Wow, this video is vintage in so many ways. Who on earth would expect to see that kind of performance on mainstream television today? None of us, I’m sure.
So what do you think is going on here? Are Dean Martin and Jerry Lewis making fun of homosexuals? In my opinion, I would say “no”.
(BTW, homophobia in cinema and television is another topic altogether, which I don’t want to address here.)
I’m not positive what year this was, but I am guessing perhaps late 40s or early 50s. In order to understand this clip, I really think we’d have to interpret it through the eyes of people of that time, which of course, we cannot really do (unless you are old enough to have been alive during that period). I surely can’t. However, I can guesstimate what I think is going on here.
It is a safe assumption that both Martin and Lewis were straight, and both knew what a homosexual was, and probably worked with quite a few of them. But did the mainstream audience know what a homosexual was? I’m not so sure. I’ve know the people my parent’s and grandparent’s ages that claim they had no ideas about homosexuality or alternate forms of sexual expression, such as oral sex, when they were younger.
But if that is the case, why was this so funny to the audience? Probably because it was perceived as not normal; simply out of character because it was so unexpected. Men don’t act like that, so it is funny when they do. In a way it has always been funny for a man to act as a woman (and by extension a fem homosexual, as applicable), dress as a woman, or do unmanly things (such as screaming in a high-pitched voice when scared). I get that. I’ve laughed at men dressed as nuns or drag queens in movies, and it does not offend me if it is not meant in a mean-spirited way. (Think Laurel & Hardy, Bugs Bunny, and Bosom Buddies.) But I certainly don’t think that this particular performance was a slight to gays.
This next video shows that this kind of behavior was not uncommon for this comedic duo (and not censored by the producers, either):
But why, in a modern world that is so much more accepting of gay men, has this kind of humor/behavior become verboten? When was the last time anyone has seen these kinds of antics in television or film? If we are so progressive, inclusive, and tolerant of differences in people, then why do producers and actors shy away from male/male displays of affection, even comedic ones?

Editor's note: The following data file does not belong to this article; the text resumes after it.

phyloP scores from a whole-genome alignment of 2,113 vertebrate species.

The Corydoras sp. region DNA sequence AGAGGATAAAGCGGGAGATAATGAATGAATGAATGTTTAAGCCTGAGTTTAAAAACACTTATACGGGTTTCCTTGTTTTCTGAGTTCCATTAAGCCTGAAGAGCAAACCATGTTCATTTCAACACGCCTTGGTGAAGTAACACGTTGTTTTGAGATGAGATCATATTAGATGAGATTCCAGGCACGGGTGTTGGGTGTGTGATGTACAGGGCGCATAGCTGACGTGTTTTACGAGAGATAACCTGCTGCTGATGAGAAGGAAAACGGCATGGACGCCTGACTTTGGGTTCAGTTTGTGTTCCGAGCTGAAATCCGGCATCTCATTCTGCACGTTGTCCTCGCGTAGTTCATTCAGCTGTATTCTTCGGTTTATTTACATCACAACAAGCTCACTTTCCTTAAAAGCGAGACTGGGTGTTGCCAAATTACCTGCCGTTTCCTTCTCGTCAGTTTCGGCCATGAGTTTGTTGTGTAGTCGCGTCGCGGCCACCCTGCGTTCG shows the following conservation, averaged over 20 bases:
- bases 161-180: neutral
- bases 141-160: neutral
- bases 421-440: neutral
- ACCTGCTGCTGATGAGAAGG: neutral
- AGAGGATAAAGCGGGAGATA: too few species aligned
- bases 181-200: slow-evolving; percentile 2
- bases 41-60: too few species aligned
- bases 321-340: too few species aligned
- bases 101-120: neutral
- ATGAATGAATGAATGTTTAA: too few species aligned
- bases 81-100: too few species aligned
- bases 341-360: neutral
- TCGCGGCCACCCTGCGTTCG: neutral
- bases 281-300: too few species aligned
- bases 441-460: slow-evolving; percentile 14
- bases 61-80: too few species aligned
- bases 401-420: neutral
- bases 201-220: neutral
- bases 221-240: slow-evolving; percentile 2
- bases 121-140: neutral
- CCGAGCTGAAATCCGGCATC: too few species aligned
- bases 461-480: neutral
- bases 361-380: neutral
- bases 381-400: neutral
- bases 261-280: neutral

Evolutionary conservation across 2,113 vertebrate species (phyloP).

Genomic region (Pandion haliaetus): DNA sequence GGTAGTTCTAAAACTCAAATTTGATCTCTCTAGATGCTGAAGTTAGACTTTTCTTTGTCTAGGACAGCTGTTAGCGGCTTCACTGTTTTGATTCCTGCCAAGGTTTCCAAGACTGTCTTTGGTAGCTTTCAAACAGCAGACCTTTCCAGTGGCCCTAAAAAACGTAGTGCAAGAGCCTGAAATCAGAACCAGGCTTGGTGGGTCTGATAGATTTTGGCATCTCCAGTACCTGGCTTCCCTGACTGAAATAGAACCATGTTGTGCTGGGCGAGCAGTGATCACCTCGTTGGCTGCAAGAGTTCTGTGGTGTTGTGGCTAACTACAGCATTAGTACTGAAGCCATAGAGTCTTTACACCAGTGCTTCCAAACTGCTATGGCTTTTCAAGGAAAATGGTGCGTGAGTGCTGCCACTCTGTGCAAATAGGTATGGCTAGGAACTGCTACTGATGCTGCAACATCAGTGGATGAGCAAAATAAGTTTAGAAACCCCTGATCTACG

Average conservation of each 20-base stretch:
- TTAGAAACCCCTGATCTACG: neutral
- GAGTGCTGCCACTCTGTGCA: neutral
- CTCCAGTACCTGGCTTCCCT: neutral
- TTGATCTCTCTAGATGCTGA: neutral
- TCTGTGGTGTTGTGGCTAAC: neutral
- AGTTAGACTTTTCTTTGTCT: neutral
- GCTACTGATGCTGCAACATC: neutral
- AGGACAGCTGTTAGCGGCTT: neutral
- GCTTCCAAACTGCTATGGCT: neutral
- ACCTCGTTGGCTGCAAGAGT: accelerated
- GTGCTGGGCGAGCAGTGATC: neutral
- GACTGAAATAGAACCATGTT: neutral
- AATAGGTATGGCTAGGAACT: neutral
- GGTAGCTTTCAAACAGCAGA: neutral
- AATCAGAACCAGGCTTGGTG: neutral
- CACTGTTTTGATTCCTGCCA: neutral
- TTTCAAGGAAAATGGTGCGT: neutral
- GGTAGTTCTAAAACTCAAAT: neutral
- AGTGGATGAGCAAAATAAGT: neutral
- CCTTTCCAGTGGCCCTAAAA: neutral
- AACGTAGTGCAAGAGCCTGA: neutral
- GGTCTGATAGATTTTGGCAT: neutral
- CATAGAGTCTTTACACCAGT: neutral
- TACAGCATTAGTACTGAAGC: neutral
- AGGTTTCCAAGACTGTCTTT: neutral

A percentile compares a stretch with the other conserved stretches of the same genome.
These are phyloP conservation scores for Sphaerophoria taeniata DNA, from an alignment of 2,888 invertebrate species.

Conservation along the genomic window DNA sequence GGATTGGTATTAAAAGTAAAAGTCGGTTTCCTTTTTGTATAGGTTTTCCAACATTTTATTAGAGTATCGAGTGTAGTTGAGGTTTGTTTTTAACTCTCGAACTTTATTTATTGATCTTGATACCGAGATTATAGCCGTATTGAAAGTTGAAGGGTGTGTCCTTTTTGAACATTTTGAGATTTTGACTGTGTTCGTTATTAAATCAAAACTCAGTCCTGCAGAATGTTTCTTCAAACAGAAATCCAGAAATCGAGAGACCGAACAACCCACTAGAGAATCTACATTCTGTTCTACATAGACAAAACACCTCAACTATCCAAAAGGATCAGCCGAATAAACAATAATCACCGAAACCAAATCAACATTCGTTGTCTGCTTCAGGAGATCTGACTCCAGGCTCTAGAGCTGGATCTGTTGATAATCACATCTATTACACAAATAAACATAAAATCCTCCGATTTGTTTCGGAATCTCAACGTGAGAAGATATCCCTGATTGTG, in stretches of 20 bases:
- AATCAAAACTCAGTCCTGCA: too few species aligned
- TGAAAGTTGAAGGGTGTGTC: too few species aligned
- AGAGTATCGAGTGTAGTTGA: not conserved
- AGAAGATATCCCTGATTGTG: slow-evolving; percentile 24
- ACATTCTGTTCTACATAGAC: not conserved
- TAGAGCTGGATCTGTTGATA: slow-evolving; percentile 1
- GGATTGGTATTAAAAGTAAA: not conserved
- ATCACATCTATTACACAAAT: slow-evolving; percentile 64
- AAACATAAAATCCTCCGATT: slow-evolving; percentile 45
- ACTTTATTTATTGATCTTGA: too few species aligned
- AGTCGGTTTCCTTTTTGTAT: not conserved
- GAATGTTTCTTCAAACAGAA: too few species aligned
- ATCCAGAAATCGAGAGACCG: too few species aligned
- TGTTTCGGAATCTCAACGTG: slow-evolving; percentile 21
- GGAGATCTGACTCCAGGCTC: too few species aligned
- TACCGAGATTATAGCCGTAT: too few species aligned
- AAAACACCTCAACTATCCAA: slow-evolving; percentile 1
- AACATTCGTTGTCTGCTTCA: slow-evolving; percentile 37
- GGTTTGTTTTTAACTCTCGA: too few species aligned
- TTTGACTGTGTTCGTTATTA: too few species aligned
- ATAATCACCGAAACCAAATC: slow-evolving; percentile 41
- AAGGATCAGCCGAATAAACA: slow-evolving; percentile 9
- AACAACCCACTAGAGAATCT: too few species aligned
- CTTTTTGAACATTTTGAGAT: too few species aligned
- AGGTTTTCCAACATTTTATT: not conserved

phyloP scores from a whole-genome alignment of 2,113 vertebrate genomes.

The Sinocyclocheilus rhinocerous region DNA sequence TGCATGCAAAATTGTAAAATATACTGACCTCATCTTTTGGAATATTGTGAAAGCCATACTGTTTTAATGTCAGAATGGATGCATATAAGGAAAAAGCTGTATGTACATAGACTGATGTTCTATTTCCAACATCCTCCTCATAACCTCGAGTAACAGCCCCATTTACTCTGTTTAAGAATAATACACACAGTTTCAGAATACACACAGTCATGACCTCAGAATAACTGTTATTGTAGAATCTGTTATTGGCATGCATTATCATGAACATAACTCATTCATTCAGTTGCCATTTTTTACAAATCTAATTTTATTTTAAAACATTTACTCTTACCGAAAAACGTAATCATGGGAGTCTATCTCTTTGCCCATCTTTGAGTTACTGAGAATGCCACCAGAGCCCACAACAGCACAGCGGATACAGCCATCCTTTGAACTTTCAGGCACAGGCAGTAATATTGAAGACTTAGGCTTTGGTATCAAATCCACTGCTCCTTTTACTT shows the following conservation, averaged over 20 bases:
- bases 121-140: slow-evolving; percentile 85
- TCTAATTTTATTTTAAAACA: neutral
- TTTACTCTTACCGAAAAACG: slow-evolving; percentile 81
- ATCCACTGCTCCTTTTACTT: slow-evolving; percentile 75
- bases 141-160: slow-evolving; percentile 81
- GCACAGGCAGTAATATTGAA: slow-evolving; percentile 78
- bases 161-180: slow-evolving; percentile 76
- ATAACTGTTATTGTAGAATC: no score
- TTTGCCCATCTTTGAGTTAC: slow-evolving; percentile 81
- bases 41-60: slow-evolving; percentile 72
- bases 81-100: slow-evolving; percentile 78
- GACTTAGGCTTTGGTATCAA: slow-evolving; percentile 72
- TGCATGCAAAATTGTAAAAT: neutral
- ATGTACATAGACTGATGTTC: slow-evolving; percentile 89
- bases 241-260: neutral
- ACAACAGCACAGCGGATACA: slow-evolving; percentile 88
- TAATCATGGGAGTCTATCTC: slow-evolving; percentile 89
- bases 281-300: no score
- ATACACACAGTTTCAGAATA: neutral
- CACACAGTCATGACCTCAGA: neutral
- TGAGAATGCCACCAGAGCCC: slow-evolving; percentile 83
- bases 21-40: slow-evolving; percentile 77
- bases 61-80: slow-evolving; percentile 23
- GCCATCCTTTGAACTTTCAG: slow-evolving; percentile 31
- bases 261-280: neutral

I cannot be certain of this, of course, but I believe it is quite possibly because prior to the gay liberation movement, general audiences weren’t gay savvy, so antics such as this were not a real threat to men’s personal masculinity or identities as men (and let’s face it, frequently the male perception of a homosexuals is that they are not “real men”), and nothing untoward was implied.
Now take a look at these random, vintage photos I found online:
Would anyone who viewed these photos at the time they were taken have assumed from the get go that these men where homosexual simply because they were expressing affection for one another? Not likely. Sure, some might see it that way, particularly if they were homosexual themselves. And though some of the men in these photos might have been gay, I am convinced that the viewer’s assumption would not have been that these men were romantically or sexually involved. Rather, it would have been seen as just guys doing what guys do. Nobody would have thought twice about it.
But not any more! For the most part, men just don’t act that way in this day and age. Maybe that is not 100% true, but generally speaking, I think it is. Men act as though they must keep an arm’s length between them. Compare these photos to the ones above:
So has an increased awareness and visibility of gay men, and by extension, an increase in homophobia, created in straight men a kind of self-policing behavior meant to constantly reassure others that they are not a fag? In other words, have straight men lost the ability (or will) to express affection for one another out of a fear of being perceived as a homosexual?
If so, why? Are straight men even aware of this kind of self-policing behavior? And whose fault is it, gay men’s or straight men’s? In fact, is it anyone’s fault, and what can be done about it either way? Should anything be done about it?
Can men learn to express affection for one another once again, in an innocent, friendly, and sincere way? If they do, would society at large accept or reject that behavior?